You're halfway through appetizers at your favorite restaurant when something catches your eye. It's a baby, no more than 3, and he's navigating an iPad with more proficiency than most adults—and totally ignoring his family. You have to laugh. And though you're impressed, there's something not quite right about it. It almost makes you feel sad.
The sadness comes from your projection of the iBaby's future.
He'll spend 90 percent of his waking hours reacting to social media notifications, emails, and text alerts. His wife won't know what a romantic dinner is. Colleagues will feel privileged to get five seconds of uninterrupted eye contact. And the saddest part? His kids will be even worse.
But the iBaby's story isn't so different from the millennial generation. Where do we turn when we're stressed? When we're bored? When we're anxious? Most of us instinctively reach for our pockets and fiddle with a smartphone—almost like Gollum with his "precious." We don't really have moments to reflect because we're constantly responding to some external prompt.
Though the internet has given us incredible jobs and learning opportunities, most of us suffer more than we benefit. But it's not the technology itself—it's our refusal to reflect.
When all our attention is directed outward (toward the TV, phone, computer, etc.), we don't know what's going on inside ourselves. And that inner knowledge is the key to finding what makes you happy, what makes you sad, what makes you excited, and what makes you fulfilled. Reflection gives you the power to control your life.
Without it, life happens to you rather than because you made choices to bring about a future you desired. You can be the best at your job, make all the money in the world, have the nicest things, and you still won't feel successful. Or you could become so distracted that you can't find the motivation to get off your parents' couch.
That was my story.
Until the age of 24, I was a slave to technology. My first morning movement wasn't a stretch—it was an iPhone reach. Instead of reflecting on my dreams or the interactions or experiences I'd had the day before, I immediately checked Facebook.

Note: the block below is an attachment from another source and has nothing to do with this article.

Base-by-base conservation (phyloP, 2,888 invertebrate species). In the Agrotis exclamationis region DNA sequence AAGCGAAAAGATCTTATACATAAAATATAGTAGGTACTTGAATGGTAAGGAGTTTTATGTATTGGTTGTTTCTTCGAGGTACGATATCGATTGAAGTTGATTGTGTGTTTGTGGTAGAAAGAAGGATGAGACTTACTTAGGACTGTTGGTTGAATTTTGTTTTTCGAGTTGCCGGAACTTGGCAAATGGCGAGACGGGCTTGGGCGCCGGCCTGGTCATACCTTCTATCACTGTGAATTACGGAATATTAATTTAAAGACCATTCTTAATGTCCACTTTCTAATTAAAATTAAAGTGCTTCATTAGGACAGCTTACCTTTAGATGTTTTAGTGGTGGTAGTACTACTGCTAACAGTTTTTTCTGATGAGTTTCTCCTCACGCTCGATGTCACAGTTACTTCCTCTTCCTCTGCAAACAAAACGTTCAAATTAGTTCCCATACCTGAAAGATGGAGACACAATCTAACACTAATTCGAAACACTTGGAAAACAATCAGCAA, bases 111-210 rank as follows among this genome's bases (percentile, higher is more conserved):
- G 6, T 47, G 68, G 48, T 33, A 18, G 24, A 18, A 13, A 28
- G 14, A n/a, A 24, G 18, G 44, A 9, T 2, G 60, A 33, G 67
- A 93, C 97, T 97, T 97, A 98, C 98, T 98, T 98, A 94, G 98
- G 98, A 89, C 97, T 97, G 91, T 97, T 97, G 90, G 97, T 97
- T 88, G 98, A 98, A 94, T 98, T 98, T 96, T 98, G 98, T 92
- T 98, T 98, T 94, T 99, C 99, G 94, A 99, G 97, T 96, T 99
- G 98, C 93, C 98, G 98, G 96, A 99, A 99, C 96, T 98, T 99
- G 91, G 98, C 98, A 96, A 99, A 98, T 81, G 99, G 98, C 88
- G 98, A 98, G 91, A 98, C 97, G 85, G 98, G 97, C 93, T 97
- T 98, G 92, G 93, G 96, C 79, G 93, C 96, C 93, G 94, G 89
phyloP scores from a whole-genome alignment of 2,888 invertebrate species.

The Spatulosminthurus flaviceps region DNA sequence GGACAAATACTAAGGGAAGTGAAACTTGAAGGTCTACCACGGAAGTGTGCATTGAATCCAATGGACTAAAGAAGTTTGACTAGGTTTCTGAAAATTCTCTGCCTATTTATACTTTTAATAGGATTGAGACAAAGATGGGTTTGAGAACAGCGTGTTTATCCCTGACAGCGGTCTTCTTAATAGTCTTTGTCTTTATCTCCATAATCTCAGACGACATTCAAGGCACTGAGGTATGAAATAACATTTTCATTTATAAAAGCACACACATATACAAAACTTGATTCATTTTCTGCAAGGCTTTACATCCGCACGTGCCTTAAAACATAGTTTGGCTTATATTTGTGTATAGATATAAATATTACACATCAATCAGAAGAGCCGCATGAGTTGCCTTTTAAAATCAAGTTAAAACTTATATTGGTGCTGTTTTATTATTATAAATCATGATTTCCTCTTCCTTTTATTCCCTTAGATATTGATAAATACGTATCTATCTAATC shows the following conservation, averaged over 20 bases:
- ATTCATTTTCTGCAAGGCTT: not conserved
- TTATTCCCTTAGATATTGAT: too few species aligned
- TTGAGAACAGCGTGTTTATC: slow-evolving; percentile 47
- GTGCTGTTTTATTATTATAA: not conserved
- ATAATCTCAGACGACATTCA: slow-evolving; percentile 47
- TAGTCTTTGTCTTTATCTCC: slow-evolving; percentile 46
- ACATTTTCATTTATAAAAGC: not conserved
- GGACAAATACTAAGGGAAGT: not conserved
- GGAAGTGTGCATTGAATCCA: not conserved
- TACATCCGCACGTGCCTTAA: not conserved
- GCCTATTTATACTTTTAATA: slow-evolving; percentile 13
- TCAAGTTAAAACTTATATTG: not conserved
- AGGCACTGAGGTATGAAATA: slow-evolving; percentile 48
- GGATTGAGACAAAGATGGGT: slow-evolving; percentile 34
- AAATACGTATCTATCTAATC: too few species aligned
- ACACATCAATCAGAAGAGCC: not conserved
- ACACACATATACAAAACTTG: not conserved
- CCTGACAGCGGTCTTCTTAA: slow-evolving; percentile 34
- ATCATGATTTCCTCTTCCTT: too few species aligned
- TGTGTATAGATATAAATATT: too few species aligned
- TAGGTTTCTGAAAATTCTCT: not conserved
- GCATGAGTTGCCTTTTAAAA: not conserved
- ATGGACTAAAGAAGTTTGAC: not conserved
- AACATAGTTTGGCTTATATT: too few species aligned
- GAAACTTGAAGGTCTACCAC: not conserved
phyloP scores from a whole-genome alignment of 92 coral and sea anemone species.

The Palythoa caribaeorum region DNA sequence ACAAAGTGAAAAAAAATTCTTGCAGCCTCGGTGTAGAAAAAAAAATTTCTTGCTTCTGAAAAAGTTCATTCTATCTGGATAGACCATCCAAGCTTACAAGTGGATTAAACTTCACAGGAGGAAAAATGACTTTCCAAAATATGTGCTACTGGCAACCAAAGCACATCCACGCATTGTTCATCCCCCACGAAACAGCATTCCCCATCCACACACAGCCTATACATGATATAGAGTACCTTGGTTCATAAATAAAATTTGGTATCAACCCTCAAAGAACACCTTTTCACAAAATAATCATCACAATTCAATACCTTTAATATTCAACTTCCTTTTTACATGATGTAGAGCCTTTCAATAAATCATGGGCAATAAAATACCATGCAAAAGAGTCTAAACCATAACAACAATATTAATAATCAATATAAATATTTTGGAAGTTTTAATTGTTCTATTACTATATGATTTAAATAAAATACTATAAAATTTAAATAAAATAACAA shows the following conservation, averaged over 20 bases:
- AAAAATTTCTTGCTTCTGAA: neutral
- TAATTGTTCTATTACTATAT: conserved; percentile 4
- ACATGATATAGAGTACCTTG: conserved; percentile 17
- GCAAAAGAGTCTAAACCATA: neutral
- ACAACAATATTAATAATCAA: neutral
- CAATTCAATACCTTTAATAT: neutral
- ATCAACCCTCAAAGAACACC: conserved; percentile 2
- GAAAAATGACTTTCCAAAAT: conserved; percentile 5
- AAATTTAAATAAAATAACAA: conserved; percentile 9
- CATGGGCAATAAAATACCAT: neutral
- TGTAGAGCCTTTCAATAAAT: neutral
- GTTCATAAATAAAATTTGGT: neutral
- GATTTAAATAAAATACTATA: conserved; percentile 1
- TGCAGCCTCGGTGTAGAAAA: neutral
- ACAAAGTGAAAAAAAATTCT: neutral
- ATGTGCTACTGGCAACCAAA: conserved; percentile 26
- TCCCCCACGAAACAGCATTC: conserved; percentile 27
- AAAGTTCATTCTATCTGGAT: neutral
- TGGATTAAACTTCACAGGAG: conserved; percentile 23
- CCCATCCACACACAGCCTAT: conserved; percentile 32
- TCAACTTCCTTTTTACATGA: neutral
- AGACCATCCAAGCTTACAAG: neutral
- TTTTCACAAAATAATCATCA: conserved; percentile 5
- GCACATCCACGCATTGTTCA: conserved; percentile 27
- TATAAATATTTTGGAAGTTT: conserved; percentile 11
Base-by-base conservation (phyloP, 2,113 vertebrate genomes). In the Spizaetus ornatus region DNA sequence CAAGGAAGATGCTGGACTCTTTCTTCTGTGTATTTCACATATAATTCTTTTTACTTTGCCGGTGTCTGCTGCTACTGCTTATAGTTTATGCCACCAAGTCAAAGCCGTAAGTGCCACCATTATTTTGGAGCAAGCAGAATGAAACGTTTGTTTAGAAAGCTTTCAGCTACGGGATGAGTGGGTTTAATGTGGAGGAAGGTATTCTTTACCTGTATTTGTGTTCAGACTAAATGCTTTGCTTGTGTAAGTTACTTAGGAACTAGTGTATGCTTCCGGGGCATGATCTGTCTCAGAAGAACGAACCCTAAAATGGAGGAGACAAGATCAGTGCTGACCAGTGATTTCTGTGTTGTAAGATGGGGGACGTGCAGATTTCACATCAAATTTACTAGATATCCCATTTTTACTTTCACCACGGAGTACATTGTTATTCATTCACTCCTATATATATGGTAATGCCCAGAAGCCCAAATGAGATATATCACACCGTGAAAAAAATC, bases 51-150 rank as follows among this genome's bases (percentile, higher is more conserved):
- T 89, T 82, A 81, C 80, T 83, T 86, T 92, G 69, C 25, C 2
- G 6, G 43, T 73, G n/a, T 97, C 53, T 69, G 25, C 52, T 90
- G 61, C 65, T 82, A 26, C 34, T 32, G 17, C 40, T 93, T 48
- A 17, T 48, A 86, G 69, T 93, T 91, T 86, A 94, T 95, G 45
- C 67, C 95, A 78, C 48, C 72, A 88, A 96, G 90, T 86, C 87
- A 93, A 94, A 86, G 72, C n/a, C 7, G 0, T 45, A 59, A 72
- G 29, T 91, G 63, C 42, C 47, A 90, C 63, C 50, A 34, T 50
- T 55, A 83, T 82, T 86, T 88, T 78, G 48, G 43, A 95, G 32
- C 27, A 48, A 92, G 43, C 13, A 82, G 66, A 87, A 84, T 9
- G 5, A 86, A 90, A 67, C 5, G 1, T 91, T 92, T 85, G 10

My days were wasted on things that made me feel important—but I never actually did anything important. Six years into adulthood, I was no closer to a sense of purpose or fulfillment than I had been as a 6-year-old.
One day I realized that if nothing changed, I'd be living with my mom forever. That thought didn't bother me when I was younger—the future felt far away. But now I was almost a quarter-century old; my friends had houses and families; my little brother was already the manager of a government agency. The future was now, and I was going to be left behind.
Here's how I started.
Though I didn't realize it at the time, reflection was the thing I was avoiding. It scared me. I didn't know myself, and I was terrified of what I might find. I responded to the fear by diving into porn, social media, video games, news, girlfriends—anything that could distract me from me.
But the distractions hadn't gotten me anywhere. I was smart enough to know I couldn't keep doing the same things and expect different results, so I faced the dragon. My own inner self.
After enough research I decided that journaling would be my primary tool to start with. If I could describe my day in detail, then I could see what was and wasn't working over time—thoughts, habits, routines, and so on. By narrating my life, I gave myself the power to change the narrative.
I spent 15 to 30 minutes reflecting on my day every night before bed. I wrote down my thoughts from morning to night. I looked into how those thoughts shaped my actions, and how my actions affected my feelings, and how my feelings determined my day.